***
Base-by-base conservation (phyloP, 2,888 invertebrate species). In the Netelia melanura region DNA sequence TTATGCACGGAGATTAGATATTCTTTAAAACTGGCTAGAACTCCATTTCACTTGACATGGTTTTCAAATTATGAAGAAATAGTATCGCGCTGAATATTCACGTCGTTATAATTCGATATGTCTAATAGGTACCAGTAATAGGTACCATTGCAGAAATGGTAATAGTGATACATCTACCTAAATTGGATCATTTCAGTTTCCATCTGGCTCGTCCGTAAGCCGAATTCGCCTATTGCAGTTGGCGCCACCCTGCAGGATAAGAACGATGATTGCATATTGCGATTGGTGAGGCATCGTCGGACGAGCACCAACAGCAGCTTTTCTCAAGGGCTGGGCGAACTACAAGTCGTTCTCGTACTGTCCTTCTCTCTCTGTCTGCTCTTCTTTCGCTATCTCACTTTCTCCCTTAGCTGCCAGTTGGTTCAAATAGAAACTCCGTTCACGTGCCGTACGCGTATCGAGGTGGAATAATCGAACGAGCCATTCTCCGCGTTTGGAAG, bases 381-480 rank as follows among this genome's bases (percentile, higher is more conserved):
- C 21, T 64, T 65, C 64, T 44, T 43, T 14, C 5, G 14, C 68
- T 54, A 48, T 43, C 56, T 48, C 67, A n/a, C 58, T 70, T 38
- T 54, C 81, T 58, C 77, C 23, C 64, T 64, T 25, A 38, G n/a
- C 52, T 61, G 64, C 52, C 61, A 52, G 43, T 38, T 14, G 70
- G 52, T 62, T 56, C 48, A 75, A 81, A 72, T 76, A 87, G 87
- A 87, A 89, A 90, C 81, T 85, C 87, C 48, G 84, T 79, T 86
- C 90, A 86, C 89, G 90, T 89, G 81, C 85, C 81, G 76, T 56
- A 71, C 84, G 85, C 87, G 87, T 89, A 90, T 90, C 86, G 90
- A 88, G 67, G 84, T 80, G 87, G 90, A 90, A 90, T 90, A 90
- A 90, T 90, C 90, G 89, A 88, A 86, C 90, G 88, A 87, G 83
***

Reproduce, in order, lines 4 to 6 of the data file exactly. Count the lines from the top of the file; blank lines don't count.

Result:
- T 54, C 81, T 58, C 77, C 23, C 64, T 64, T 25, A 38, G n/a
- C 52, T 61, G 64, C 52, C 61, A 52, G 43, T 38, T 14, G 70
- G 52, T 62, T 56, C 48, A 75, A 81, A 72, T 76, A 87, G 87